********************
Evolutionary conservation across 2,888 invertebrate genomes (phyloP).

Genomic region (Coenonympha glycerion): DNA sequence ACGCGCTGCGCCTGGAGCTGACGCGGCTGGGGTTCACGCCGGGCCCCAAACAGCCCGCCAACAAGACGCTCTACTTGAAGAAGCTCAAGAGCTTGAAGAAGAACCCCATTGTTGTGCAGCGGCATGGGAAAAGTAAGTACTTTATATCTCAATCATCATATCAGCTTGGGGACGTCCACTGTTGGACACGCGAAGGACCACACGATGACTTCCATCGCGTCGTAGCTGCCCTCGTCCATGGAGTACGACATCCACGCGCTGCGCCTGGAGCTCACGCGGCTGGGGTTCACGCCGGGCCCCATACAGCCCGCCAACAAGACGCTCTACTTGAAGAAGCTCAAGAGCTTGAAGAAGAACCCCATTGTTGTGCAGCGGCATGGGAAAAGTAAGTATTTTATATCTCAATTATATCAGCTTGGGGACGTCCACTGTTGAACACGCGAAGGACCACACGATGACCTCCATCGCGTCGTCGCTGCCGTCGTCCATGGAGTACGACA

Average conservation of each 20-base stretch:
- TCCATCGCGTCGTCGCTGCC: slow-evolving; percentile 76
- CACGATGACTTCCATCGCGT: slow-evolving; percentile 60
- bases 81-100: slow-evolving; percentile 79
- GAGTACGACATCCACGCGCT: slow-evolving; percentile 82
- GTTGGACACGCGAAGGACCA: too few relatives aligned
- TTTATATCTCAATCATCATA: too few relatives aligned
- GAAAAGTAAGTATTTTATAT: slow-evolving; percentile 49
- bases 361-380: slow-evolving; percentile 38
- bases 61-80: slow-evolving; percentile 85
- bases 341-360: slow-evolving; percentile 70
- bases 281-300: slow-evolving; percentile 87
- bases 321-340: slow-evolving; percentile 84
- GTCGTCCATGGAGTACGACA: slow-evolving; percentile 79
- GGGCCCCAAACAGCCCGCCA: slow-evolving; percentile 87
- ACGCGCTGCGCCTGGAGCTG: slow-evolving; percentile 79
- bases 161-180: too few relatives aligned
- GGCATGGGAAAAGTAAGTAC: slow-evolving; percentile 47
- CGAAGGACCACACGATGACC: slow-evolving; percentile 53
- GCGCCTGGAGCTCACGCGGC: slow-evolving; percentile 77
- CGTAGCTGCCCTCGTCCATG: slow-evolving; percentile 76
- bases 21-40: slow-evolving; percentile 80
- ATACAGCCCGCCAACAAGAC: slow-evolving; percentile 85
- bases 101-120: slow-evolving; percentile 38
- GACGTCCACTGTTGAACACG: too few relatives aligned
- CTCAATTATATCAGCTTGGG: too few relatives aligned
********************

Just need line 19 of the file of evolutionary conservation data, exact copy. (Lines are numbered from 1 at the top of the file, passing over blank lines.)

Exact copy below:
- bases 161-180: too few relatives aligned